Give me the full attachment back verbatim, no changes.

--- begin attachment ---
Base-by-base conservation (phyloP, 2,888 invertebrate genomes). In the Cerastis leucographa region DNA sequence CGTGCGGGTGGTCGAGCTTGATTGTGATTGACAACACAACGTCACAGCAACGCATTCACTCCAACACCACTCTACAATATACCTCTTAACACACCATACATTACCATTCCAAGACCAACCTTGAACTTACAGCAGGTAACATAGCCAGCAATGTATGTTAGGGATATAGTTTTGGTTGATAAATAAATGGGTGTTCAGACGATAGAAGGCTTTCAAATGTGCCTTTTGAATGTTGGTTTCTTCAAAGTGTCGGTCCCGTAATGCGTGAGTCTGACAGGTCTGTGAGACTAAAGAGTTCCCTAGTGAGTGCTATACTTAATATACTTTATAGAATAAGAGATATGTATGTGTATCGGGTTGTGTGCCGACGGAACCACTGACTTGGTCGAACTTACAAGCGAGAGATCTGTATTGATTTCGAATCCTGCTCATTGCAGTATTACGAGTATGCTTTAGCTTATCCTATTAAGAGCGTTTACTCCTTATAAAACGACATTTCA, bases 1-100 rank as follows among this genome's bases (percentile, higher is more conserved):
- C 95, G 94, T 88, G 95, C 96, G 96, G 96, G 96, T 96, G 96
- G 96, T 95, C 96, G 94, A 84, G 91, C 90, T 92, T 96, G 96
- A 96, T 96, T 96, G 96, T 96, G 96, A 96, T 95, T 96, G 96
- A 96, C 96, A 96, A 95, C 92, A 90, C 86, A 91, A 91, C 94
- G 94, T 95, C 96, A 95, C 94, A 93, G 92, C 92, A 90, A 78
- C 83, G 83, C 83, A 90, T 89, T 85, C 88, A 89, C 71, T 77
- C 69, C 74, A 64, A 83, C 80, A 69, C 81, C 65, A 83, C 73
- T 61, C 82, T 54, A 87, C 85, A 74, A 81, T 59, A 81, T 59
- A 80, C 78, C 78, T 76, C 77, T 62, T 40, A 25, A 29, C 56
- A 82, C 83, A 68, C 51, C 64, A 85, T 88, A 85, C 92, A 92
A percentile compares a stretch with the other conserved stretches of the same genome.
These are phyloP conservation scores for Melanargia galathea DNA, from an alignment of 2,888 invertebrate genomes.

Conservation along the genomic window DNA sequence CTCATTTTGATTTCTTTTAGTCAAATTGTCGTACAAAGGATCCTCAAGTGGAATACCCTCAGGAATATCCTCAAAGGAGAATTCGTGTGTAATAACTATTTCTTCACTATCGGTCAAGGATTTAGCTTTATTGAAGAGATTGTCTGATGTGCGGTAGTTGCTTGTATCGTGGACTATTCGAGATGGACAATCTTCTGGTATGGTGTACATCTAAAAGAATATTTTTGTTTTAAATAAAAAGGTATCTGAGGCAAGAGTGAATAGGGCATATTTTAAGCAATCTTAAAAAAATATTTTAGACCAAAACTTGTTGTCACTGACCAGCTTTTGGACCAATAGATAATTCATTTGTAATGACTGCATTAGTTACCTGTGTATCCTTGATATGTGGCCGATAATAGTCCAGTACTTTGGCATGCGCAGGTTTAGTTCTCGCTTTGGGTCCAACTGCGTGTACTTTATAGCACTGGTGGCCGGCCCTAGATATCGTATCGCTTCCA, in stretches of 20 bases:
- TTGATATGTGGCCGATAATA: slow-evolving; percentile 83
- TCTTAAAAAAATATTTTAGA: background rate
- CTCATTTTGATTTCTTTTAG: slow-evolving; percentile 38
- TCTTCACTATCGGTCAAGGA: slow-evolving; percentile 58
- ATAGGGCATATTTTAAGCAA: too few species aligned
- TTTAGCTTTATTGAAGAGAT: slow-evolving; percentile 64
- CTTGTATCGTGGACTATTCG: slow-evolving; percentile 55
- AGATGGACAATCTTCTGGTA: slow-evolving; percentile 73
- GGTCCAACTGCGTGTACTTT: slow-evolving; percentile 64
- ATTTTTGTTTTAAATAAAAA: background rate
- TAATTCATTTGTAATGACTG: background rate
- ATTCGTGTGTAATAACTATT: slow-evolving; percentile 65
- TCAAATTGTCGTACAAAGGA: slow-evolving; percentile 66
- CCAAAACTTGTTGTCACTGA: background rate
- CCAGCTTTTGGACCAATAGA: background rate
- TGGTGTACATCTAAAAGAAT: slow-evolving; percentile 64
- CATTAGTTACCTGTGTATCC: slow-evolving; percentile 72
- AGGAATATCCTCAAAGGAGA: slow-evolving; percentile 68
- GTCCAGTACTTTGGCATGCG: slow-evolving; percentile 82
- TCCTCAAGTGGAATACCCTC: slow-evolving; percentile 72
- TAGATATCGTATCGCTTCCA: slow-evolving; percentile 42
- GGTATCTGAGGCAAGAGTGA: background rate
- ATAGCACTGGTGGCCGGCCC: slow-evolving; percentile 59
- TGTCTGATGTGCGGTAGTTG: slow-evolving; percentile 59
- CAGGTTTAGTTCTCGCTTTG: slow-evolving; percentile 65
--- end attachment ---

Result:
Base-by-base conservation (phyloP, 2,888 invertebrate genomes). In the Cerastis leucographa region DNA sequence CGTGCGGGTGGTCGAGCTTGATTGTGATTGACAACACAACGTCACAGCAACGCATTCACTCCAACACCACTCTACAATATACCTCTTAACACACCATACATTACCATTCCAAGACCAACCTTGAACTTACAGCAGGTAACATAGCCAGCAATGTATGTTAGGGATATAGTTTTGGTTGATAAATAAATGGGTGTTCAGACGATAGAAGGCTTTCAAATGTGCCTTTTGAATGTTGGTTTCTTCAAAGTGTCGGTCCCGTAATGCGTGAGTCTGACAGGTCTGTGAGACTAAAGAGTTCCCTAGTGAGTGCTATACTTAATATACTTTATAGAATAAGAGATATGTATGTGTATCGGGTTGTGTGCCGACGGAACCACTGACTTGGTCGAACTTACAAGCGAGAGATCTGTATTGATTTCGAATCCTGCTCATTGCAGTATTACGAGTATGCTTTAGCTTATCCTATTAAGAGCGTTTACTCCTTATAAAACGACATTTCA, bases 1-100 rank as follows among this genome's bases (percentile, higher is more conserved):
- C 95, G 94, T 88, G 95, C 96, G 96, G 96, G 96, T 96, G 96
- G 96, T 95, C 96, G 94, A 84, G 91, C 90, T 92, T 96, G 96
- A 96, T 96, T 96, G 96, T 96, G 96, A 96, T 95, T 96, G 96
- A 96, C 96, A 96, A 95, C 92, A 90, C 86, A 91, A 91, C 94
- G 94, T 95, C 96, A 95, C 94, A 93, G 92, C 92, A 90, A 78
- C 83, G 83, C 83, A 90, T 89, T 85, C 88, A 89, C 71, T 77
- C 69, C 74, A 64, A 83, C 80, A 69, C 81, C 65, A 83, C 73
- T 61, C 82, T 54, A 87, C 85, A 74, A 81, T 59, A 81, T 59
- A 80, C 78, C 78, T 76, C 77, T 62, T 40, A 25, A 29, C 56
- A 82, C 83, A 68, C 51, C 64, A 85, T 88, A 85, C 92, A 92
A percentile compares a stretch with the other conserved stretches of the same genome.
These are phyloP conservation scores for Melanargia galathea DNA, from an alignment of 2,888 invertebrate genomes.

Conservation along the genomic window DNA sequence CTCATTTTGATTTCTTTTAGTCAAATTGTCGTACAAAGGATCCTCAAGTGGAATACCCTCAGGAATATCCTCAAAGGAGAATTCGTGTGTAATAACTATTTCTTCACTATCGGTCAAGGATTTAGCTTTATTGAAGAGATTGTCTGATGTGCGGTAGTTGCTTGTATCGTGGACTATTCGAGATGGACAATCTTCTGGTATGGTGTACATCTAAAAGAATATTTTTGTTTTAAATAAAAAGGTATCTGAGGCAAGAGTGAATAGGGCATATTTTAAGCAATCTTAAAAAAATATTTTAGACCAAAACTTGTTGTCACTGACCAGCTTTTGGACCAATAGATAATTCATTTGTAATGACTGCATTAGTTACCTGTGTATCCTTGATATGTGGCCGATAATAGTCCAGTACTTTGGCATGCGCAGGTTTAGTTCTCGCTTTGGGTCCAACTGCGTGTACTTTATAGCACTGGTGGCCGGCCCTAGATATCGTATCGCTTCCA, in stretches of 20 bases:
- TTGATATGTGGCCGATAATA: slow-evolving; percentile 83
- TCTTAAAAAAATATTTTAGA: background rate
- CTCATTTTGATTTCTTTTAG: slow-evolving; percentile 38
- TCTTCACTATCGGTCAAGGA: slow-evolving; percentile 58
- ATAGGGCATATTTTAAGCAA: too few species aligned
- TTTAGCTTTATTGAAGAGAT: slow-evolving; percentile 64
- CTTGTATCGTGGACTATTCG: slow-evolving; percentile 55
- AGATGGACAATCTTCTGGTA: slow-evolving; percentile 73
- GGTCCAACTGCGTGTACTTT: slow-evolving; percentile 64
- ATTTTTGTTTTAAATAAAAA: background rate
- TAATTCATTTGTAATGACTG: background rate
- ATTCGTGTGTAATAACTATT: slow-evolving; percentile 65
- TCAAATTGTCGTACAAAGGA: slow-evolving; percentile 66
- CCAAAACTTGTTGTCACTGA: background rate
- CCAGCTTTTGGACCAATAGA: background rate
- TGGTGTACATCTAAAAGAAT: slow-evolving; percentile 64
- CATTAGTTACCTGTGTATCC: slow-evolving; percentile 72
- AGGAATATCCTCAAAGGAGA: slow-evolving; percentile 68
- GTCCAGTACTTTGGCATGCG: slow-evolving; percentile 82
- TCCTCAAGTGGAATACCCTC: slow-evolving; percentile 72
- TAGATATCGTATCGCTTCCA: slow-evolving; percentile 42
- GGTATCTGAGGCAAGAGTGA: background rate
- ATAGCACTGGTGGCCGGCCC: slow-evolving; percentile 59
- TGTCTGATGTGCGGTAGTTG: slow-evolving; percentile 59
- CAGGTTTAGTTCTCGCTTTG: slow-evolving; percentile 65